I don’t know if Zu is buying into my hype-ups or my call on him was just that good but he seemed very comfortable entering the ring and started off solid, landing a clean right cross off an initial exchange that stumbled Finnegan. He seemed a little surprised by the reaction and lost his cool trying to finish. After settling down, he held top position through a scramble but couldn’t dislodge an arm that he was prying on.

Back on the feet and having tasted blood, Zu had one thing on his mind and stalked Finnegan with the right hand, eating a couple leg kicks in the process. He near-missed a overhand right before closing the distance to plant his next shot on the button; that pushed Finnegan — disoriented — into the cage. To his detriment, the cage kept him upright and Zu pressed in and yoked up his opponent with short hooks and straight shots that forced the ref in between them.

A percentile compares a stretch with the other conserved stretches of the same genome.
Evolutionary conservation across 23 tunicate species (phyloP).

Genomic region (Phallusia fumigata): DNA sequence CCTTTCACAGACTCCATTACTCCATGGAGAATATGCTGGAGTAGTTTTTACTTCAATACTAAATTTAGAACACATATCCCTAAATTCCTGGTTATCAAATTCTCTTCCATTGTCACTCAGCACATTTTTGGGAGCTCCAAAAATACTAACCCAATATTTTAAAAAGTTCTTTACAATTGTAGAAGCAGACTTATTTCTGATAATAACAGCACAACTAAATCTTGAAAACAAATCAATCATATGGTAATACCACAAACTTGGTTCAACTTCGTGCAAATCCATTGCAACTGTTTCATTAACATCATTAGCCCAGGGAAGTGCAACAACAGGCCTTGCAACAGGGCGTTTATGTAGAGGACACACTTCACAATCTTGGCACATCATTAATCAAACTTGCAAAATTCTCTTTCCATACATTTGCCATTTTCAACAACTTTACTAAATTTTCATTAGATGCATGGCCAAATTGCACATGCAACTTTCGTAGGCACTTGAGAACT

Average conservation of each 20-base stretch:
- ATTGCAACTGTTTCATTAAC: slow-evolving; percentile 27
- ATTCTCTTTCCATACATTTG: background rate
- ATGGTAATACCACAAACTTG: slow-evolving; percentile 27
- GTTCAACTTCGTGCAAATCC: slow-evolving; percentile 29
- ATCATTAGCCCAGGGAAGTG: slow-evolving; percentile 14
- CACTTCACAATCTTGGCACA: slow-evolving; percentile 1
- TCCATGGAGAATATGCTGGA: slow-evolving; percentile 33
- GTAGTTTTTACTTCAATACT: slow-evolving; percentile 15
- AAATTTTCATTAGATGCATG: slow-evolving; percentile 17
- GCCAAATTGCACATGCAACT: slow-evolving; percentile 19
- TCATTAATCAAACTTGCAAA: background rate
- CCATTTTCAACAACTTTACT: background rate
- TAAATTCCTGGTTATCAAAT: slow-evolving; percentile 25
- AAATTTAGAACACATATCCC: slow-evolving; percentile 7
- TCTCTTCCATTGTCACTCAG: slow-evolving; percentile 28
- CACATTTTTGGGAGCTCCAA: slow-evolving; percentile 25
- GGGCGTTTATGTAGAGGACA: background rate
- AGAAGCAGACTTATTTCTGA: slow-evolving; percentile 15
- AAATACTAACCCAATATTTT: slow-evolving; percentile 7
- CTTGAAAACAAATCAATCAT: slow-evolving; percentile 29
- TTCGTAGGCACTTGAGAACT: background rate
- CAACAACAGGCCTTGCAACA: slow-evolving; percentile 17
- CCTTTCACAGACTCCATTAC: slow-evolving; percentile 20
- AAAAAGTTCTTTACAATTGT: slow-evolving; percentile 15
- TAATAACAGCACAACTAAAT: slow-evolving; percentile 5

Afterwords he basked in his fan’s admiration, waving in the applause. He could most likely challenge Joel Wyatt — the current number one local heavyweight — as he stands right now but much of his future success will depend on how patiently he and his coaches can build form this promising start and resist the temptation to rush him up the ladder.

Finally, another DFC product Matt Friedeborn pounded on but couldn’t finish Jimmy Cerra, a Balance fighter from Pittsburg. The first exchange told the story of this fight. Friedeborn collapsed Cerra with a shot, an uppercut in this case, and Cerra recovered by dropping his level and shooting in. He would get to at least a single leg almost every time but only after the stamina or consciousness to do anything with it was beaten out of him. By the third round, Cerra was trudging his way in like Frankenstein although he did come close to getting offensive at one point when he nailed a takedown and was able to crawl up Freideborn’s body into a mount. To no avail on the mount, Friedeborn gets an easy decision and Cerra walks away with a broken game plan and significantly less wrinkled brain.